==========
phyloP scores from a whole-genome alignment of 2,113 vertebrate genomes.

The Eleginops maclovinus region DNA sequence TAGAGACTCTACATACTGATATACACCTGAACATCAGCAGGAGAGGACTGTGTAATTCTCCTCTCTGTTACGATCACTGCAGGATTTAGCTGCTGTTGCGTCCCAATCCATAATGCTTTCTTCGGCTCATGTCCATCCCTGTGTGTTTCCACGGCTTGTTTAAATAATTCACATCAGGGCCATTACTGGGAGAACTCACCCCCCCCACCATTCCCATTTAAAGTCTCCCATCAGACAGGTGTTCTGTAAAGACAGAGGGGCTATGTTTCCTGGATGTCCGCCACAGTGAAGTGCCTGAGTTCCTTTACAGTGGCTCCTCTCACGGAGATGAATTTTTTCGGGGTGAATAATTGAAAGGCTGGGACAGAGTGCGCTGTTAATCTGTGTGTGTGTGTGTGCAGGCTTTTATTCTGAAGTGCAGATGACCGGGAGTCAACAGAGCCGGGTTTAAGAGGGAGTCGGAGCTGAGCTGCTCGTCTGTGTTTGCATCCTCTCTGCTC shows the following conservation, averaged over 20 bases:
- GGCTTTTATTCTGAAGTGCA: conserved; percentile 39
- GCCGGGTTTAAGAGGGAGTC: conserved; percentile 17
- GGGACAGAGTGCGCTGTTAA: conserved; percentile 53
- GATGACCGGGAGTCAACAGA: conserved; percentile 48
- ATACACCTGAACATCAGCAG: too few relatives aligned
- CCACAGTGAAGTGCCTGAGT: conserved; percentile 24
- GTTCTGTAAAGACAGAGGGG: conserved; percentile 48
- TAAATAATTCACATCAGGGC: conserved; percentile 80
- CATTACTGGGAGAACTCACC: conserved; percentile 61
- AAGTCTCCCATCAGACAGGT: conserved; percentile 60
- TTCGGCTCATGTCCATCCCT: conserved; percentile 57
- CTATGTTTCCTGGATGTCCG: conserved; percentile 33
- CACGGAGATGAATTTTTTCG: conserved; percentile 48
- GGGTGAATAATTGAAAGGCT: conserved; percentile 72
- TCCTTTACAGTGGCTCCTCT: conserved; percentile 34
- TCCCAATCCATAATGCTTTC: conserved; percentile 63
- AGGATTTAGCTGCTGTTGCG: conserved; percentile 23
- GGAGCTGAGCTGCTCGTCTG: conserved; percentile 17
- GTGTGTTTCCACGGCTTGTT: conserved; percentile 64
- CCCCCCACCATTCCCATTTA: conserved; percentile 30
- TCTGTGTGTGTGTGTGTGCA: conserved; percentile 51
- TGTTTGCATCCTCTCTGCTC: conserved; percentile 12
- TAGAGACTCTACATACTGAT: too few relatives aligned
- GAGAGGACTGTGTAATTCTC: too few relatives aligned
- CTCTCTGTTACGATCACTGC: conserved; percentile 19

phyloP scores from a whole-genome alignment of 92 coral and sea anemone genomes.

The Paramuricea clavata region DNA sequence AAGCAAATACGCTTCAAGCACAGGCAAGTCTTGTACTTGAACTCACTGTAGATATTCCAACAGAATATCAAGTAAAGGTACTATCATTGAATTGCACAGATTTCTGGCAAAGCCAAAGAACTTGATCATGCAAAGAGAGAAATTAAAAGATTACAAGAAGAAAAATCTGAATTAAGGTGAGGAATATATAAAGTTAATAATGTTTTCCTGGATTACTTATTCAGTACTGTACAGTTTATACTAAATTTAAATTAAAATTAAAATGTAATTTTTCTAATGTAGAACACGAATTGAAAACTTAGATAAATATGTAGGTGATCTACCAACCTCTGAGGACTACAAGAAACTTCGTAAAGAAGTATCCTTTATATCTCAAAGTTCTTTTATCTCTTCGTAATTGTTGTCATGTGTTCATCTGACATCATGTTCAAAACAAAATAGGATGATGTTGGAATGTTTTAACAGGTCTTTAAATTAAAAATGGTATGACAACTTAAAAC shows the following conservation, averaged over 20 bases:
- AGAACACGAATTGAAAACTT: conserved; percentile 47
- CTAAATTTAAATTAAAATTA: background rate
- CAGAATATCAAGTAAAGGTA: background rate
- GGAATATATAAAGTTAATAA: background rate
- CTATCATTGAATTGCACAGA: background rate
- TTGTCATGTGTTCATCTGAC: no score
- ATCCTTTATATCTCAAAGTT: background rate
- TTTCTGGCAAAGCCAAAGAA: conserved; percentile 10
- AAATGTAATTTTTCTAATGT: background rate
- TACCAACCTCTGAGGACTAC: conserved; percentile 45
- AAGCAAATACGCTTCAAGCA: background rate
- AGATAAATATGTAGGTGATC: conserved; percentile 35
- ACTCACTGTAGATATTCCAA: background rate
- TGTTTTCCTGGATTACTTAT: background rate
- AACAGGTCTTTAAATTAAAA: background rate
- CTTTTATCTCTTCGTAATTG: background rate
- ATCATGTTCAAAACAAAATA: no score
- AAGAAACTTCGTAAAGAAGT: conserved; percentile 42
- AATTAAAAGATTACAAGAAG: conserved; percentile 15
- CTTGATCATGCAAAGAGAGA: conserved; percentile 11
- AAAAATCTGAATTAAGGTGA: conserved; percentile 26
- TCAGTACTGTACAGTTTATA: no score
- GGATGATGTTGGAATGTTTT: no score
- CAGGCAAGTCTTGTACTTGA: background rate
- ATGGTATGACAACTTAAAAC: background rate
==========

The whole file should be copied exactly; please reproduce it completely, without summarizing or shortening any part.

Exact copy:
phyloP scores from a whole-genome alignment of 2,113 vertebrate genomes.

The Eleginops maclovinus region DNA sequence TAGAGACTCTACATACTGATATACACCTGAACATCAGCAGGAGAGGACTGTGTAATTCTCCTCTCTGTTACGATCACTGCAGGATTTAGCTGCTGTTGCGTCCCAATCCATAATGCTTTCTTCGGCTCATGTCCATCCCTGTGTGTTTCCACGGCTTGTTTAAATAATTCACATCAGGGCCATTACTGGGAGAACTCACCCCCCCCACCATTCCCATTTAAAGTCTCCCATCAGACAGGTGTTCTGTAAAGACAGAGGGGCTATGTTTCCTGGATGTCCGCCACAGTGAAGTGCCTGAGTTCCTTTACAGTGGCTCCTCTCACGGAGATGAATTTTTTCGGGGTGAATAATTGAAAGGCTGGGACAGAGTGCGCTGTTAATCTGTGTGTGTGTGTGTGCAGGCTTTTATTCTGAAGTGCAGATGACCGGGAGTCAACAGAGCCGGGTTTAAGAGGGAGTCGGAGCTGAGCTGCTCGTCTGTGTTTGCATCCTCTCTGCTC shows the following conservation, averaged over 20 bases:
- GGCTTTTATTCTGAAGTGCA: conserved; percentile 39
- GCCGGGTTTAAGAGGGAGTC: conserved; percentile 17
- GGGACAGAGTGCGCTGTTAA: conserved; percentile 53
- GATGACCGGGAGTCAACAGA: conserved; percentile 48
- ATACACCTGAACATCAGCAG: too few relatives aligned
- CCACAGTGAAGTGCCTGAGT: conserved; percentile 24
- GTTCTGTAAAGACAGAGGGG: conserved; percentile 48
- TAAATAATTCACATCAGGGC: conserved; percentile 80
- CATTACTGGGAGAACTCACC: conserved; percentile 61
- AAGTCTCCCATCAGACAGGT: conserved; percentile 60
- TTCGGCTCATGTCCATCCCT: conserved; percentile 57
- CTATGTTTCCTGGATGTCCG: conserved; percentile 33
- CACGGAGATGAATTTTTTCG: conserved; percentile 48
- GGGTGAATAATTGAAAGGCT: conserved; percentile 72
- TCCTTTACAGTGGCTCCTCT: conserved; percentile 34
- TCCCAATCCATAATGCTTTC: conserved; percentile 63
- AGGATTTAGCTGCTGTTGCG: conserved; percentile 23
- GGAGCTGAGCTGCTCGTCTG: conserved; percentile 17
- GTGTGTTTCCACGGCTTGTT: conserved; percentile 64
- CCCCCCACCATTCCCATTTA: conserved; percentile 30
- TCTGTGTGTGTGTGTGTGCA: conserved; percentile 51
- TGTTTGCATCCTCTCTGCTC: conserved; percentile 12
- TAGAGACTCTACATACTGAT: too few relatives aligned
- GAGAGGACTGTGTAATTCTC: too few relatives aligned
- CTCTCTGTTACGATCACTGC: conserved; percentile 19

phyloP scores from a whole-genome alignment of 92 coral and sea anemone genomes.

The Paramuricea clavata region DNA sequence AAGCAAATACGCTTCAAGCACAGGCAAGTCTTGTACTTGAACTCACTGTAGATATTCCAACAGAATATCAAGTAAAGGTACTATCATTGAATTGCACAGATTTCTGGCAAAGCCAAAGAACTTGATCATGCAAAGAGAGAAATTAAAAGATTACAAGAAGAAAAATCTGAATTAAGGTGAGGAATATATAAAGTTAATAATGTTTTCCTGGATTACTTATTCAGTACTGTACAGTTTATACTAAATTTAAATTAAAATTAAAATGTAATTTTTCTAATGTAGAACACGAATTGAAAACTTAGATAAATATGTAGGTGATCTACCAACCTCTGAGGACTACAAGAAACTTCGTAAAGAAGTATCCTTTATATCTCAAAGTTCTTTTATCTCTTCGTAATTGTTGTCATGTGTTCATCTGACATCATGTTCAAAACAAAATAGGATGATGTTGGAATGTTTTAACAGGTCTTTAAATTAAAAATGGTATGACAACTTAAAAC shows the following conservation, averaged over 20 bases:
- AGAACACGAATTGAAAACTT: conserved; percentile 47
- CTAAATTTAAATTAAAATTA: background rate
- CAGAATATCAAGTAAAGGTA: background rate
- GGAATATATAAAGTTAATAA: background rate
- CTATCATTGAATTGCACAGA: background rate
- TTGTCATGTGTTCATCTGAC: no score
- ATCCTTTATATCTCAAAGTT: background rate
- TTTCTGGCAAAGCCAAAGAA: conserved; percentile 10
- AAATGTAATTTTTCTAATGT: background rate
- TACCAACCTCTGAGGACTAC: conserved; percentile 45
- AAGCAAATACGCTTCAAGCA: background rate
- AGATAAATATGTAGGTGATC: conserved; percentile 35
- ACTCACTGTAGATATTCCAA: background rate
- TGTTTTCCTGGATTACTTAT: background rate
- AACAGGTCTTTAAATTAAAA: background rate
- CTTTTATCTCTTCGTAATTG: background rate
- ATCATGTTCAAAACAAAATA: no score
- AAGAAACTTCGTAAAGAAGT: conserved; percentile 42
- AATTAAAAGATTACAAGAAG: conserved; percentile 15
- CTTGATCATGCAAAGAGAGA: conserved; percentile 11
- AAAAATCTGAATTAAGGTGA: conserved; percentile 26
- TCAGTACTGTACAGTTTATA: no score
- GGATGATGTTGGAATGTTTT: no score
- CAGGCAAGTCTTGTACTTGA: background rate
- ATGGTATGACAACTTAAAAC: background rate